All-terrain vehicles (ATVs) are a great way to have fun and enjoy the outdoors. But it's important to remember operating one requires proper instruction and preparation.
Whether you're doing daily chores around the farm or weekend trail rides, make sure you take the proper steps to be safe when using an ATV.
Before you head out on your ATV
- Take a safety training course . ATVs can travel at more than 60 miles per hour and tip over easily. Knowing how to stay safe while riding one is essential. Typical course topics include starting and stopping, quick turns, hill riding, emergency stopping and swerving, riding over obstacles, protective gear, local regulations, places to ride, and environmental concerns. The All-Terrain Vehicle Safety Institute ® offers safety training courses around the country .
- Wear protective gear that is season and/or weather appropriate. This includes a Department of Transportation-approved helmet, over-the-ankle boots, goggles, gloves, long pants, and a long-sleeved shirt or jacket that can help protect against possible cuts and other injuries. Make sure you will be warm or cool enough for the duration of the ride even if it gets wet.
- Don't carry passengers . Most ATVs are designed for one person at a time. Carrying a passenger can make them very difficult to control and be very dangerous.
- Maintain proper maintenance . A pre-ride checklist can help make sure your ATV is functioning properly and safe to drive. The fuel and oil, tires, brakes, steering, chain, radiator, and battery are a few things you'll want to consider checking.
- Let others know where you will be riding and how long your plan on being gone, similar to a boater's float plan.
- Check your insurance and make sure it's updated. Contact your local local State Farm® agent if you need information about insuring your ATV.
Pack the essentials for your ride
If you’re going to be riding long distance or simply just all day, pack the essentials. If your ATV doesn’t have a lot of storage, carry a backpack. Some ideas on what to take are listed below.
- Cell phone or walkie-talkie – Carry a cell phone in case of an emergency, especially if riding alone. Make sure the battery is fully charged. Helpful hint: put it in a plastic sandwich/waterproof bag to protect it from water damage.
- Winch - If you ride alone a winch is very important if you get stuck. If you don’t have a winch another machine and a tow rope should work.
- First aid kit - Injuries from any sport are common, some first aid supplies can go a long way.
- Tire repair kit and an inflation device - Don’t let a flat tire strand you, repair it on the trail and ride out. Bring some form of inflation device as storage permits whether it’s an electric pump, manual pump or a CO2 inflator; fixing a hole in a tire does no good if you can’t put air back in the tire.
- Water and snacks - Riding off road uses a lot of energy and in warm climates dehydration can be and a big concern.
- Map - Depending on where you ride a simple low-tech map can be a life saver.
- Lighter and/or matches - Depending on where you ride, having the ability to start a fire could be a life saver. Hint: put these in the waterproof bag with the cell phone.
- Basic tool kit .
- Small jump pack in case of a dead battery - Most ATVs today are electric start with no good way to push start or kick/pull start. There are several small battery packs that can be used with cables to jump start a machine and also provided added battery life for your cell phone.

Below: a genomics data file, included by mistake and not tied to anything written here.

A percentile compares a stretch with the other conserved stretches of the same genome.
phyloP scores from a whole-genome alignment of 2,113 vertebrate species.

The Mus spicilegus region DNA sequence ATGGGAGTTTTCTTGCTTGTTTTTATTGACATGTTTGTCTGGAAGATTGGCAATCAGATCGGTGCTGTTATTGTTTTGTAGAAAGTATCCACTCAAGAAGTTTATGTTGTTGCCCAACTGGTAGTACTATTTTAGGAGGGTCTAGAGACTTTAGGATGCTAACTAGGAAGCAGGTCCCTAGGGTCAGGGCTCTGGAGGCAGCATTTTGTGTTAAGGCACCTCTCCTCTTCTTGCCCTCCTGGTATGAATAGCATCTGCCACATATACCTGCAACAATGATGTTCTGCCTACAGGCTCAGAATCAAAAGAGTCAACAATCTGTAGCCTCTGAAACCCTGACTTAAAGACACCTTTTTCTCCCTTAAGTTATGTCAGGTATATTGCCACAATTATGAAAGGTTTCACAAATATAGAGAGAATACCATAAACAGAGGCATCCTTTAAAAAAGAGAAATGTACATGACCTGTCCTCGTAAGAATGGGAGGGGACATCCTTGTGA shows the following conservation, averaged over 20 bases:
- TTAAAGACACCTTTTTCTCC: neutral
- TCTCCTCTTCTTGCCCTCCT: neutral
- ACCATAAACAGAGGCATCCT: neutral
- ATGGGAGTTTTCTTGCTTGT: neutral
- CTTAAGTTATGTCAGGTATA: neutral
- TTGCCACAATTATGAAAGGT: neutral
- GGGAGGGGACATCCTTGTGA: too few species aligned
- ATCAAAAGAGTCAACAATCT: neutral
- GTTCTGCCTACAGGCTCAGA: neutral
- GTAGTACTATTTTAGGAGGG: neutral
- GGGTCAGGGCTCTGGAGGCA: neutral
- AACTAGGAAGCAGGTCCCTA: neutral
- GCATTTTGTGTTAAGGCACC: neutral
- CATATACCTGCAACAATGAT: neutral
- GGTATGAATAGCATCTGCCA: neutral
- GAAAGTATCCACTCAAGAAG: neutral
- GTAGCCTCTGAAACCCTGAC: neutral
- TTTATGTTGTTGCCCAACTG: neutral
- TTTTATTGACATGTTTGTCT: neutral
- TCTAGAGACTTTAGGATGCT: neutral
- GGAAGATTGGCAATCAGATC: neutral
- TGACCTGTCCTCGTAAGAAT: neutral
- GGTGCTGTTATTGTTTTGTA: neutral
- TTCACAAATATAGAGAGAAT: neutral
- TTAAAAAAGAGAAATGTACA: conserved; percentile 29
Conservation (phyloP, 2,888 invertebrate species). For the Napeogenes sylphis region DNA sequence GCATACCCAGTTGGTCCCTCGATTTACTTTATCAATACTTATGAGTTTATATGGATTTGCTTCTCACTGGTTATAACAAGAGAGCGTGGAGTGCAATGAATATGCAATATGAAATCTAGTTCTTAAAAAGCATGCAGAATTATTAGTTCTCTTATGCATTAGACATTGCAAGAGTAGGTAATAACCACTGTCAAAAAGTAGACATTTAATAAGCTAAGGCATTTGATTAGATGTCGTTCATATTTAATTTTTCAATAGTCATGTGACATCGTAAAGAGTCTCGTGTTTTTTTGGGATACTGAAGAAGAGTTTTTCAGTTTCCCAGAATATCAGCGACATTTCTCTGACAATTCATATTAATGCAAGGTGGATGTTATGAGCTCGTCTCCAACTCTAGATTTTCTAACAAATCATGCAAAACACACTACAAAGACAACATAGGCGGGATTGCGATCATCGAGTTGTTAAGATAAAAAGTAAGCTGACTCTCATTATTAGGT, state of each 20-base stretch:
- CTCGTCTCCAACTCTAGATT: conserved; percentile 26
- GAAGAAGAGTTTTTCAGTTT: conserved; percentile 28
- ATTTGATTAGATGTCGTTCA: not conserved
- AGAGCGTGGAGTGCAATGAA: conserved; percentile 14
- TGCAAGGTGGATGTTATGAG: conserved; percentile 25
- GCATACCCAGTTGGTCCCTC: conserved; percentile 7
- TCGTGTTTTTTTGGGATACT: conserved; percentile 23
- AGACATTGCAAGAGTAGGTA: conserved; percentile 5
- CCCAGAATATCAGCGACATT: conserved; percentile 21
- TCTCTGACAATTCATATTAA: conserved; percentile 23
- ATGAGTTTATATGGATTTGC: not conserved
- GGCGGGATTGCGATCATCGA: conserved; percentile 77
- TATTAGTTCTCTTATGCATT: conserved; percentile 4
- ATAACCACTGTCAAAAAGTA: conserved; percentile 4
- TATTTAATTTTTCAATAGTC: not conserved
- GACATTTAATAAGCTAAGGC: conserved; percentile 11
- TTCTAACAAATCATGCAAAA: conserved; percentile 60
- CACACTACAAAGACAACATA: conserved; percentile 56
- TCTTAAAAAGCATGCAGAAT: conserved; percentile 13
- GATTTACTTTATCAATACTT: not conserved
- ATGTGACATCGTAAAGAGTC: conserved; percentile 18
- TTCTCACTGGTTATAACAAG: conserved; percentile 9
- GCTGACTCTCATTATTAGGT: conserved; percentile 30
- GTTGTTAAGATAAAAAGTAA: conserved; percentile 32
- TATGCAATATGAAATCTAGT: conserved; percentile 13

On the trail with your ATV
- Know the area and/or trails where you’ll be riding.
- Ride at proper speed. ATVs can be unstable and difficult to maneuver when driven too fast for conditions. To avoid flipping, maintain proper speed for the terrain, especially on uneven ground. Also be cautious when approaching hills, turns, and obstacles.
- No tricks or stunts. They might look fun and easy on TV, but they are extremely dangerous and best left to the experts. Most injuries occur when ATVs are operated improperly.
- Avoid drugs and alcohol. They can greatly impair judgment and reaction time and may lead to serious accident or injury.
- Drive in appropriate settings. ATVs are not designed to be driven on paved roads and do not stand up well in a crash with passenger vehicles. In recent years, there's been an increase in the number of ATV fatalities and injuries on public roads. Stay off-road and operate only on safe terrain.
Children and ATVs
- Never let children drive adult ATVs. Children under 16 are twice as likely to be injured riding adult ATVs than those who operate youth ATVs. If you allow your child to ride an ATV, make sure you follow the manufacturer's minimum age recommendation warning label.
- Determine your child's readiness. Operating an ATV requires the rider to recognize and react to all sorts of potential hazards. Factors to consider include the physical, social, emotional, and motor development of your child, as well as the ability to make sound decisions. The ATV Safety Institute has a readiness checklist to help you make an informed decision about your child's readiness.
- Closely monitor. Children on ATVs should be supervised at all times to make sure they are operating them safely. If not, you may want to reconsider their ability and judgment to safely operate an ATV.
- Educate yourself and your child. Make sure you both have proper training on how to safely operate an ATV. An ATV injury prevention checklist (PDF) can help you get started.
No matter what your age, riding level, or years of experience operating an ATV, it is always smart to be prepared and remember basic safety rules. There's no reason why off-roading can't be an enjoyable experience for everyone. If riding season is not year round in your area, learn how to prep your ATV for winter storage.